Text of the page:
|Publication number||US6197027 B1|
|Application number||US 09/391,164|
|Publication date||Mar 6, 2001|
|Filing date||Sep 8, 1999|
|Priority date||Sep 8, 1999|
|Publication number||09391164, 391164, US 6197027 B1, US 6197027B1, US-B1-6197027, US6197027 B1, US6197027B1|
|Inventors||Mohammed Ali Hajianpour|
|Original Assignee||Mohammed Ali Hajianpour|
|Export Citation||BiBTeX, EndNote, RefMan|
|Patent Citations (12), Referenced by (13), Classifications (7), Legal Events (7)|
|External Links: USPTO, USPTO Assignment, Espacenet|
1. Field of the Invention
This invention relates to clamping pins within devices for external fixation of fractured bones, and, more particularly, to an external fixture in which pins are clamped for fixation of a fractured radius.
2. Background Information
The fracture of the distal radius is one of the most common human fractures, occurring in as many as 350,000 people per year in the United States alone. The conventional processes both for reducing such a fracture and for maintaining the bones in proper alignment during the subsequent healing process involves applying and maintaining an extension force across the fracture, with ligamental taxis being relied upon to hold the bones in place. The process for treating a fractured distal radius is described in the 1901 edition of Gray's Anatomy in the following manner, “The treatment consists of flexing the forearm, and making a powerful extension from the wrist and elbow, depressing at the same time the radial side of the hand, and retaining the parts in that position by well-padded pistol-shaped splints.”
A common method for the treatment of a fractured distal radius involves the use of standard immobilizing cast techniques, preventing movement of the radiocarpal joint throughout the course of rehabilitation. A problem with this method is that it sometimes results in inadequate internal fixation, which can cause deformity, pain, and prolonged disability.
The process of external pin fixation is often used in the repair of a fractured distal radius. This process initially involves the surgical insertion of skeletal traction pins on both sides of the fracture, with a frame being connected to the pins for immobilizing the bones, and for holding them together until the fracture is mended. Conventional methods for applying external pin fixation for the treatment of a fractured distal radius provide for the immobilization of the radiocarpal joint, so that the hand cannot be flexed. Examples of frames used in this way are found in U.S. Pat. Nos. 4,554,915 and 5,545,162. Each of these frames rigidly but adjustably connects a pair of pins extending into the metacarpal bones with a pair of pins extending into the radius on the proximal side of the fracture. While this type of fixation often provides an improvement over conventional casting techniques in the management of severe fractures of the distal radius, immobilization of the radiocarpal joint during the treatment period typically results in a long period of stiffness and disability after the external fixation device is removed. Typically the external fixation device is left in place during the healing process for six to eight weeks. After the fixation device is removed, three to six months are required for the patient to regain motion of his hand. Thus, what is needed is a fixation device providing adequate fixation during the healing process while allowing flexure in the radiocarpal joint.
A fractured distal radius may alternately be repaired using a permanently installed fixation plate with screws and blades extending into the radius and into the broken-away fragment, as described, for example, in U.S. Pat. No. 5,006,120. What is needed is a method for combining the benefit of this method for installing an internal fixation plate, in terms of early flexure of the hand at the radiocarpal joint, with the benefit of the relatively simple surgical procedures of external pin fixation.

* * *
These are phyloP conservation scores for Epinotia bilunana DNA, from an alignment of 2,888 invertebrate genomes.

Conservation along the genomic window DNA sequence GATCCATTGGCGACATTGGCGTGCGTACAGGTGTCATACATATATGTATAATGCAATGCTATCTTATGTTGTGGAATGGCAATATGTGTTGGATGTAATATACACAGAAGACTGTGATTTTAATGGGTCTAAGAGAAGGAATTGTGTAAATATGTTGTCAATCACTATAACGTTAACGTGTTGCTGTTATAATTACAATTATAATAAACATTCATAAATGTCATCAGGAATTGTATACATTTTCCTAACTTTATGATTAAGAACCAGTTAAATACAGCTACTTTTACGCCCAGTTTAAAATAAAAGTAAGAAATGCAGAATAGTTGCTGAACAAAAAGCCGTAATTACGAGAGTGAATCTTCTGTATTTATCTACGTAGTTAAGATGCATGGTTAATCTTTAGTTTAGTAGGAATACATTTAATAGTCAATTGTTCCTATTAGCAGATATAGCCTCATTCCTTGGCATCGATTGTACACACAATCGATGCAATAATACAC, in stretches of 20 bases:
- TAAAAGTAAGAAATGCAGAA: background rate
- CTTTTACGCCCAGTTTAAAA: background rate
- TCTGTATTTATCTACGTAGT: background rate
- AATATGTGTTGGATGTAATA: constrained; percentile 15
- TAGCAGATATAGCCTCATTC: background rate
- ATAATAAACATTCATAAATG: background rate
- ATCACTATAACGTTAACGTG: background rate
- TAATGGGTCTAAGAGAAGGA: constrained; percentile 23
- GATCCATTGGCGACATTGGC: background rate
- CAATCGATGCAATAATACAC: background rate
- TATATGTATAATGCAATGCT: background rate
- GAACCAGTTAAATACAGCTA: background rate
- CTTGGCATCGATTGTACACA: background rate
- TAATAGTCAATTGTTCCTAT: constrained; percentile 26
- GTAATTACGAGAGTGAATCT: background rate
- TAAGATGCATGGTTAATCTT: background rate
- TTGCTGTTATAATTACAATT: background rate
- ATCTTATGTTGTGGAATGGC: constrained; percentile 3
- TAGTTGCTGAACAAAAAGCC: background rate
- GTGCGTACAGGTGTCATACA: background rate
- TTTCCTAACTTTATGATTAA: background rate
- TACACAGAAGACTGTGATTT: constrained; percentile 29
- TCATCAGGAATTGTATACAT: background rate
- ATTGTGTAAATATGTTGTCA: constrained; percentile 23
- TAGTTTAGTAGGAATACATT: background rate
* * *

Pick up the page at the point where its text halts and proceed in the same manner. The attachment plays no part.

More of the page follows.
U.S. Pat. No. 4,747,400 describes an external fixation frame including a proximal carriage on one end and a distal carriage on the other end. The proximal carriage is adapted to mount pins inserted into the proximal bone segment, and is supported on the frame by support arms which are movable with respect to the frame. The distal carriage includes a clamping member, adapted to mount pins inserted in the distal bone segment, which is pivotal about the fracture to permit precise alignment of the distal and proximal bone segments. A fragment support, mounted to one of the side rails of the support arm for the proximal carriage, is adapted to clamp a pin inserted within a central fragment positioned between the proximal and distal segments of a comminuted fracture.
The external fixation frame of U.S. Pat. No. 4,747,400 is a general purpose device for dealing with fractures of long bones, such as the femur, tibia, humerus, ulna, and tibia, as well as the radius. Since fractures of the distal radius are particularly common, what is needed is an external fixation device configured particularly for the treatment of such fractures, without the bulk, weight, and complexity of a general purpose device.
According to one aspect of the present invention, there is provided apparatus for clamping an external fixation pin within a fixation device. The pin extends inwardly from the fixation device for attachment within bone and outwardly for attachment to a rotary driving device. The apparatus includes a pilot hole and an internally threaded hole within the fixation device, along with a flexible sleeve and a clamping nut. The pin extends through the pilot hole and through holes within the flexible sleeve and the clamping nut. The clamping nut includes an externally threaded section engaging the internally threaded hole. Turning the clamping nut to move the clamping nut inward compresses the flexible sleeve in a direction parallel to a longitudinal axis of the flexible sleeve, so that the flexible sleeve expands transversely to clamp around the pin and to clamp within the internally threaded hole.